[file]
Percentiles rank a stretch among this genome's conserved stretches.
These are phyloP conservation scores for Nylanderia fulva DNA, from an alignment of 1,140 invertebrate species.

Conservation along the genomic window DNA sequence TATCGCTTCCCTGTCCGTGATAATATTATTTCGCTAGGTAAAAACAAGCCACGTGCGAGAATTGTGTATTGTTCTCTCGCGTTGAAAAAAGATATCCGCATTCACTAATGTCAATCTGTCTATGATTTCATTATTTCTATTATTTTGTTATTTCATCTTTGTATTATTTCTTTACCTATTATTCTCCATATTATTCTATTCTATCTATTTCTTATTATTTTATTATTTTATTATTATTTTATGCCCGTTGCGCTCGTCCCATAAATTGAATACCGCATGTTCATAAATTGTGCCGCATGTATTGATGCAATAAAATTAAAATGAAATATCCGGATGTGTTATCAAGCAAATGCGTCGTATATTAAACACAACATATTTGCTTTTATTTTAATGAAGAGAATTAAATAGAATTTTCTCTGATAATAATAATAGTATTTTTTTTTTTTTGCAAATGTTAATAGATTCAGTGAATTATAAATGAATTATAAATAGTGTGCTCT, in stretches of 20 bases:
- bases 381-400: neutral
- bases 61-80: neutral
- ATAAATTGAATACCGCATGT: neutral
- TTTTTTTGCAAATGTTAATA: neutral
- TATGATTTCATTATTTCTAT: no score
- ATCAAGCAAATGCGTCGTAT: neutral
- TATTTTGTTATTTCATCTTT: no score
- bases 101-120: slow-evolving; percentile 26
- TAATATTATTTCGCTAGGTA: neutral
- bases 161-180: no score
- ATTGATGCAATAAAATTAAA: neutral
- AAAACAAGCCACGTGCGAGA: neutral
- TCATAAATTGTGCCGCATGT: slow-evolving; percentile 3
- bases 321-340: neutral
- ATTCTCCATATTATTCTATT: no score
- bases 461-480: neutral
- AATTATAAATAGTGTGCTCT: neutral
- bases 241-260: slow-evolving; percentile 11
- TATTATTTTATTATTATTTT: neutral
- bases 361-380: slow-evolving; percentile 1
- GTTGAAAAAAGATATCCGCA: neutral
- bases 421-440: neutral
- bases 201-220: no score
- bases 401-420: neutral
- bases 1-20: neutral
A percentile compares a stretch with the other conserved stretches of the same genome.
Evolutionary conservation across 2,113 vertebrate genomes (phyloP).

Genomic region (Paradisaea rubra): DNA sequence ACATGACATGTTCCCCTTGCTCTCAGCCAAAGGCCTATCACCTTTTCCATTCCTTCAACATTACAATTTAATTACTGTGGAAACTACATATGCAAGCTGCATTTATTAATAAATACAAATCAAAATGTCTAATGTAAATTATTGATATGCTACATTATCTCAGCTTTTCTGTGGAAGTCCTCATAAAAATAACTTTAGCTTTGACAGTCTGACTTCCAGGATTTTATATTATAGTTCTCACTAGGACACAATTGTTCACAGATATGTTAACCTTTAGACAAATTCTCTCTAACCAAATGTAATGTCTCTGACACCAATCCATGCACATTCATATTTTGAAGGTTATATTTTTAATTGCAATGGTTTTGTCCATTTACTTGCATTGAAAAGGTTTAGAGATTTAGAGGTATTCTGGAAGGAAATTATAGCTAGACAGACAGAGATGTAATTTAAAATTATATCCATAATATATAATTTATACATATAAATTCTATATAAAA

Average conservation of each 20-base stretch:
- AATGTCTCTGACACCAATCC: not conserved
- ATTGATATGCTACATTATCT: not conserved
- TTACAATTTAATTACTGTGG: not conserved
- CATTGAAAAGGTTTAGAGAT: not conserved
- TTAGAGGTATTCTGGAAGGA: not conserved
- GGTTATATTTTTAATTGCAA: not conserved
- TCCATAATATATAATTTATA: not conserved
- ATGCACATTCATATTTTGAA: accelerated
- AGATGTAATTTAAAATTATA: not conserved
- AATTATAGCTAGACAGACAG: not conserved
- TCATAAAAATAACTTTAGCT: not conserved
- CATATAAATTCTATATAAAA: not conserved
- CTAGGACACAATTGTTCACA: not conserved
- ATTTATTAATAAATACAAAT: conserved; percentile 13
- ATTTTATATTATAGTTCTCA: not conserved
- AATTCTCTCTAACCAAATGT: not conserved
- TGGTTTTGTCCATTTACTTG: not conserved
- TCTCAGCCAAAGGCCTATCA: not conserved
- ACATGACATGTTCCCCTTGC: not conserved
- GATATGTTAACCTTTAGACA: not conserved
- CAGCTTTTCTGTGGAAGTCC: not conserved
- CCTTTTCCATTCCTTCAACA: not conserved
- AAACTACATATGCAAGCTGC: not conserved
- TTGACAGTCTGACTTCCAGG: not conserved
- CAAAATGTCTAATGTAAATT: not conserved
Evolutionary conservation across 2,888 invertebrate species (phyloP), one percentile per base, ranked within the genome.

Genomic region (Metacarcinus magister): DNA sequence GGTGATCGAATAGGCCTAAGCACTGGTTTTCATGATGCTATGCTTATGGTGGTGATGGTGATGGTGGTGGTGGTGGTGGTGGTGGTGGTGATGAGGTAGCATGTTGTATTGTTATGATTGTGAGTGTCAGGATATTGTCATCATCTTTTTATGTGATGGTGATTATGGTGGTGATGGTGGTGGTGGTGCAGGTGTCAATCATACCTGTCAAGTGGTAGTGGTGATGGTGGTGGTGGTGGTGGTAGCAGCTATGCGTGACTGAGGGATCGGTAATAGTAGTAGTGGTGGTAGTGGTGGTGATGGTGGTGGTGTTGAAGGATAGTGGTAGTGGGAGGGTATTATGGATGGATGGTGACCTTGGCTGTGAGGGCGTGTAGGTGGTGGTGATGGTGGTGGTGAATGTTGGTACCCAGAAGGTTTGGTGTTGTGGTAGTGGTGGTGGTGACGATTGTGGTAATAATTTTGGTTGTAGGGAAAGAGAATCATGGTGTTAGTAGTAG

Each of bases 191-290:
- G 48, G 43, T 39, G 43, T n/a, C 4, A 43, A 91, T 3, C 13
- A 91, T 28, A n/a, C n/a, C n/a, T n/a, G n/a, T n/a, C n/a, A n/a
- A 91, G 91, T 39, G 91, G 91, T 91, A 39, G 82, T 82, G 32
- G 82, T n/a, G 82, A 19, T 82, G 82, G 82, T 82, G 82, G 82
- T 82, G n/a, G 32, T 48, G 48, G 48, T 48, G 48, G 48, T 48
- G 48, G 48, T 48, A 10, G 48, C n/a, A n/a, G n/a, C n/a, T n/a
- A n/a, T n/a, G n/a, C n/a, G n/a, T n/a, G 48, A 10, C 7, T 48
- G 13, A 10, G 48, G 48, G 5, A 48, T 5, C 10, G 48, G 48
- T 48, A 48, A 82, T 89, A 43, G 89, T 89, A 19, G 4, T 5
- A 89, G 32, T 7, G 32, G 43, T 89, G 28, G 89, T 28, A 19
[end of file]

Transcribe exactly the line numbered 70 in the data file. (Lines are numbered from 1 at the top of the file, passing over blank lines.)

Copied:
- A 89, G 32, T 7, G 32, G 43, T 89, G 28, G 89, T 28, A 19